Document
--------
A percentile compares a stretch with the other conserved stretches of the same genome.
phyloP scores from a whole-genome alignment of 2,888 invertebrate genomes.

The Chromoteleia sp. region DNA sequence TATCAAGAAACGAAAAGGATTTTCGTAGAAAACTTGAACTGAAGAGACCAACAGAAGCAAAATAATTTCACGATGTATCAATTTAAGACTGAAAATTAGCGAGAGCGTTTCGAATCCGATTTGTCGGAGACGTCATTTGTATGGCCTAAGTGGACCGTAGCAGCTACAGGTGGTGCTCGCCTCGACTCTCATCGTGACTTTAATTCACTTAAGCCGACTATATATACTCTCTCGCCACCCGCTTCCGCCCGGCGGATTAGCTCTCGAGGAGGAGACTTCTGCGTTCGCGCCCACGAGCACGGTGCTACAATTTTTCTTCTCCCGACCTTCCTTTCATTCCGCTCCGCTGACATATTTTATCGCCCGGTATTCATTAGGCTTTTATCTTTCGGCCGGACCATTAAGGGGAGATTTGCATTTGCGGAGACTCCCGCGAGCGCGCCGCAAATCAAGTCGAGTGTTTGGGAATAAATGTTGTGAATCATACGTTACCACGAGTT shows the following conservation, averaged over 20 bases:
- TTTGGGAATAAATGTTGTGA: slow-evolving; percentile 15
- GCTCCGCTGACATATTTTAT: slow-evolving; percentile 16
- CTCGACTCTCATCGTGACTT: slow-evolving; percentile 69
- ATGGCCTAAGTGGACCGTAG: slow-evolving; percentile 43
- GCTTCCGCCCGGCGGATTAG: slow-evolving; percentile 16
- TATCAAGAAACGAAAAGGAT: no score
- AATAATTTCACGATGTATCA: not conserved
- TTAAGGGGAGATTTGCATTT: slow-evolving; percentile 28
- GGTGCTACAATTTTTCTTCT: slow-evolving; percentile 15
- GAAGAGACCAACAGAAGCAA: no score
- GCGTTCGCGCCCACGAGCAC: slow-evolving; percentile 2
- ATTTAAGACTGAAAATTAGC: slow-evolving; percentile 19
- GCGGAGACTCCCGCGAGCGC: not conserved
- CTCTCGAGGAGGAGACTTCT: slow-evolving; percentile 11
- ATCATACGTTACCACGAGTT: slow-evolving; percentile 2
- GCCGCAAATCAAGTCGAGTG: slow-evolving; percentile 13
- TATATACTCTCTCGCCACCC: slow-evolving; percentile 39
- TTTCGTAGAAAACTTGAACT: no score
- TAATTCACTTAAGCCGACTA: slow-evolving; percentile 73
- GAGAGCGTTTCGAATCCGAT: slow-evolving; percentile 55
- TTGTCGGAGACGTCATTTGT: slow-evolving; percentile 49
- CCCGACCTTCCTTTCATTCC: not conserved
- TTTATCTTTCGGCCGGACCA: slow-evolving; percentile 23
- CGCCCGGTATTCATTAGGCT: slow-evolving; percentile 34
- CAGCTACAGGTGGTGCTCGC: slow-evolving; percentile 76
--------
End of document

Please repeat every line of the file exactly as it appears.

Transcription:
A percentile compares a stretch with the other conserved stretches of the same genome.
phyloP scores from a whole-genome alignment of 2,888 invertebrate genomes.

The Chromoteleia sp. region DNA sequence TATCAAGAAACGAAAAGGATTTTCGTAGAAAACTTGAACTGAAGAGACCAACAGAAGCAAAATAATTTCACGATGTATCAATTTAAGACTGAAAATTAGCGAGAGCGTTTCGAATCCGATTTGTCGGAGACGTCATTTGTATGGCCTAAGTGGACCGTAGCAGCTACAGGTGGTGCTCGCCTCGACTCTCATCGTGACTTTAATTCACTTAAGCCGACTATATATACTCTCTCGCCACCCGCTTCCGCCCGGCGGATTAGCTCTCGAGGAGGAGACTTCTGCGTTCGCGCCCACGAGCACGGTGCTACAATTTTTCTTCTCCCGACCTTCCTTTCATTCCGCTCCGCTGACATATTTTATCGCCCGGTATTCATTAGGCTTTTATCTTTCGGCCGGACCATTAAGGGGAGATTTGCATTTGCGGAGACTCCCGCGAGCGCGCCGCAAATCAAGTCGAGTGTTTGGGAATAAATGTTGTGAATCATACGTTACCACGAGTT shows the following conservation, averaged over 20 bases:
- TTTGGGAATAAATGTTGTGA: slow-evolving; percentile 15
- GCTCCGCTGACATATTTTAT: slow-evolving; percentile 16
- CTCGACTCTCATCGTGACTT: slow-evolving; percentile 69
- ATGGCCTAAGTGGACCGTAG: slow-evolving; percentile 43
- GCTTCCGCCCGGCGGATTAG: slow-evolving; percentile 16
- TATCAAGAAACGAAAAGGAT: no score
- AATAATTTCACGATGTATCA: not conserved
- TTAAGGGGAGATTTGCATTT: slow-evolving; percentile 28
- GGTGCTACAATTTTTCTTCT: slow-evolving; percentile 15
- GAAGAGACCAACAGAAGCAA: no score
- GCGTTCGCGCCCACGAGCAC: slow-evolving; percentile 2
- ATTTAAGACTGAAAATTAGC: slow-evolving; percentile 19
- GCGGAGACTCCCGCGAGCGC: not conserved
- CTCTCGAGGAGGAGACTTCT: slow-evolving; percentile 11
- ATCATACGTTACCACGAGTT: slow-evolving; percentile 2
- GCCGCAAATCAAGTCGAGTG: slow-evolving; percentile 13
- TATATACTCTCTCGCCACCC: slow-evolving; percentile 39
- TTTCGTAGAAAACTTGAACT: no score
- TAATTCACTTAAGCCGACTA: slow-evolving; percentile 73
- GAGAGCGTTTCGAATCCGAT: slow-evolving; percentile 55
- TTGTCGGAGACGTCATTTGT: slow-evolving; percentile 49
- CCCGACCTTCCTTTCATTCC: not conserved
- TTTATCTTTCGGCCGGACCA: slow-evolving; percentile 23
- CGCCCGGTATTCATTAGGCT: slow-evolving; percentile 34
- CAGCTACAGGTGGTGCTCGC: slow-evolving; percentile 76